A New York City linguist is giving hope to a dying language in Croatia.

Zvjezdana Vrzic is originally from Croatia, and grew up in a household with Vlashki roots. The historical homeland of the Vlashki language (also known as Istro-Romanian) is the Istrian Peninsula in Croatia’s north-west. The language has been dying out since World War II, when emigration made the population smaller.

Vrzic initiated a project to save the language after she became a professor at New York University and connected with the community of Vlashki speakers in the city.

“I want to create a digital archive — a regional digital archive — where all the materials available on the language, including those that I’m collecting myself, will be deposited,” Vrzic says. “[I want to create] an archive that will become available to the community members. And I’m kind of bringing a different angle to it by making it very technologically-inspired.” (Source: Radio Free Europe)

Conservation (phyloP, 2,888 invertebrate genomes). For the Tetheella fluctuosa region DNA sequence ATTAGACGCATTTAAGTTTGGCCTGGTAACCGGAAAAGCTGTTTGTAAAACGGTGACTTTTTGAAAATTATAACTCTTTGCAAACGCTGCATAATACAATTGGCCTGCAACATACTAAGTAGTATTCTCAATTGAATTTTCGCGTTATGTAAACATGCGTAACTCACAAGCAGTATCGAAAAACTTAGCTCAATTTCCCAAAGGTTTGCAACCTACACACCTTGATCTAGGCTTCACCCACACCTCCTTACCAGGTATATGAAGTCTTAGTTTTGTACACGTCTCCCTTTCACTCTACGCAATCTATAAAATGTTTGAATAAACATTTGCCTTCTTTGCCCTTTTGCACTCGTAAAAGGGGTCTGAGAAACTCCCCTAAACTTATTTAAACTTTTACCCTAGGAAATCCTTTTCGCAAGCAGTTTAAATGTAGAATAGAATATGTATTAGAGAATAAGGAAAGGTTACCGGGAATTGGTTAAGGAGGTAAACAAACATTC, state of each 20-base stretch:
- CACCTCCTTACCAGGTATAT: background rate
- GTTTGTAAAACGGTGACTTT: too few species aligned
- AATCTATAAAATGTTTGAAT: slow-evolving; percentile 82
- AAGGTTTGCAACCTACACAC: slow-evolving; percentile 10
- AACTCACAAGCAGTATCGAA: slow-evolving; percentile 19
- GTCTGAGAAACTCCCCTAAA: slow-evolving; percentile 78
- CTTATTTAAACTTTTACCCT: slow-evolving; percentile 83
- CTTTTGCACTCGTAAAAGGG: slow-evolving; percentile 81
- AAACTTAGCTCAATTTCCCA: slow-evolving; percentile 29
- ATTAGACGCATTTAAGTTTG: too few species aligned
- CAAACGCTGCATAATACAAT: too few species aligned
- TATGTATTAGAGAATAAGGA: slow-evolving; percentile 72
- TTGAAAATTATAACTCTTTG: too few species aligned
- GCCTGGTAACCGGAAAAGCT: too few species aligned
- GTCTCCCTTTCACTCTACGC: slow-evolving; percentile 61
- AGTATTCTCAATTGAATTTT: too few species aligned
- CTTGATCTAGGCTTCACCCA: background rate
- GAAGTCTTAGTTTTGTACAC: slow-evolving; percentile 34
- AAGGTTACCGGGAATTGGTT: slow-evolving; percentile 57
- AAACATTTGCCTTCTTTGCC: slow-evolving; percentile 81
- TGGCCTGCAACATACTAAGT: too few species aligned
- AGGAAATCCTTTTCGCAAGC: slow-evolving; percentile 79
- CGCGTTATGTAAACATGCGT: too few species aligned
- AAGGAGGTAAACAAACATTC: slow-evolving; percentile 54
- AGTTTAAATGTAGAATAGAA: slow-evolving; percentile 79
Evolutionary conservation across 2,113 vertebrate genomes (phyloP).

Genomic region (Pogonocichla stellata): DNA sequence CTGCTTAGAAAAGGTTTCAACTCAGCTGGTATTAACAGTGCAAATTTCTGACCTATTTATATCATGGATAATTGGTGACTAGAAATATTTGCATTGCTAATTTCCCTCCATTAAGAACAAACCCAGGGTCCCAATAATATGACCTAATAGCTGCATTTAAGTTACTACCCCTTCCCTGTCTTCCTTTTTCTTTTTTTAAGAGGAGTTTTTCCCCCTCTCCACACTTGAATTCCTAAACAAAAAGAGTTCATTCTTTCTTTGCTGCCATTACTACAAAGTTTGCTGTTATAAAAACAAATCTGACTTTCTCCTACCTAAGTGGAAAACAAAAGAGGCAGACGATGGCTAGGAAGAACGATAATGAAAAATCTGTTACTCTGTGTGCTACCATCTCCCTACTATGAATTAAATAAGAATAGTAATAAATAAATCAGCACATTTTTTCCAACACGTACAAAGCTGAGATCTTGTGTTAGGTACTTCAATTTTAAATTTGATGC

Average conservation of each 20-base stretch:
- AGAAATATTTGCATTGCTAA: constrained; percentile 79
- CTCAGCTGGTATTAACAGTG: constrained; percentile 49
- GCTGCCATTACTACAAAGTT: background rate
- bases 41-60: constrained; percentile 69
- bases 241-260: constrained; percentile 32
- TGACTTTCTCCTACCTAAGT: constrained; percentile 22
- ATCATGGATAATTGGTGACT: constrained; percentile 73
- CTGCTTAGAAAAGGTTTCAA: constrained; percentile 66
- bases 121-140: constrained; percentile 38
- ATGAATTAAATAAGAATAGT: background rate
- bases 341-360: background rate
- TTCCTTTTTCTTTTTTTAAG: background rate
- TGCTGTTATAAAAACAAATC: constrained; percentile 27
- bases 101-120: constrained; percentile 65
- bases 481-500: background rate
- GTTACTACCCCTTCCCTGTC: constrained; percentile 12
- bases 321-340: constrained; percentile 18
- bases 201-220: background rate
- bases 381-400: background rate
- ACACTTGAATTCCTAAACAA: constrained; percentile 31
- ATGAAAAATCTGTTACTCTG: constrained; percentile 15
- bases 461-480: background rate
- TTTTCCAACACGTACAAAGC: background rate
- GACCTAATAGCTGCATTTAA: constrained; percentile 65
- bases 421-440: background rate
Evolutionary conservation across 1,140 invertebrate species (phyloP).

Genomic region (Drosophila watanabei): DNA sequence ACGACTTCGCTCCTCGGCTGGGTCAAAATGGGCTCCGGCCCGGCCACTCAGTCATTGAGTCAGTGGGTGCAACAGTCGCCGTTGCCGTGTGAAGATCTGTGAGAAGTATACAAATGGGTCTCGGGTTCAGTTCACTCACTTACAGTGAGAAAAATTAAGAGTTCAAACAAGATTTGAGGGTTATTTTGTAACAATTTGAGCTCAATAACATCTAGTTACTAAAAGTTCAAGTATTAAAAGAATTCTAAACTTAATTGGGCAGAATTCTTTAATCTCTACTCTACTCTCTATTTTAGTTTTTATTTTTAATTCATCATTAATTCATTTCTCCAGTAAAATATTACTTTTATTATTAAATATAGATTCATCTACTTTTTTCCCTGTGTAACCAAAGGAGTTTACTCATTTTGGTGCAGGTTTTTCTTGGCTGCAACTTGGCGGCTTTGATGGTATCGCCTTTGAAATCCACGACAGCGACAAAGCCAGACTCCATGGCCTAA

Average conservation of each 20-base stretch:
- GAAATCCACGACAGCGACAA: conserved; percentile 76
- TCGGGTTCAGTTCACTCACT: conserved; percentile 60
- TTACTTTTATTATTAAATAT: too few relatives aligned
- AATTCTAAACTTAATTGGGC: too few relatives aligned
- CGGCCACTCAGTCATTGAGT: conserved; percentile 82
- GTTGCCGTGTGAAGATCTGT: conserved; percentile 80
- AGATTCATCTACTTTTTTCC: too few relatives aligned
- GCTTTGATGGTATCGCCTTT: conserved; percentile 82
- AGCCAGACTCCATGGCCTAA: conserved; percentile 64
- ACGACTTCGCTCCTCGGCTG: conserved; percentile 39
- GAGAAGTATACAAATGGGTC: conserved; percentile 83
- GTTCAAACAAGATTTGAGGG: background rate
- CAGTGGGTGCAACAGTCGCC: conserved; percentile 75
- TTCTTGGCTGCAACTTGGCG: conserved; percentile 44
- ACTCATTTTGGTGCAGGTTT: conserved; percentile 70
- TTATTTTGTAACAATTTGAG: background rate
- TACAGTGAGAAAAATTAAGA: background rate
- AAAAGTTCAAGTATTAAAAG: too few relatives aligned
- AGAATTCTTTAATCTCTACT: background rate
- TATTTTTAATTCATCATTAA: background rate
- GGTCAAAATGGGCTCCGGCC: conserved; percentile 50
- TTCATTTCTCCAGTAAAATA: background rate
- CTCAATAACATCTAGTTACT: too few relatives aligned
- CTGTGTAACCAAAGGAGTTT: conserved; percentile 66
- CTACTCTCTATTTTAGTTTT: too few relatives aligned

Crucially, Vrzic realises that to save the language, the community needs to work to revitalise it. And it seems Vrzic has had some success – in Croatia her team is working with locals to plan a Vlashki heritage centre and has already organised well-attended language workshops.

To listen a proverb spoken in Vlashki, as well as a folk song, click here.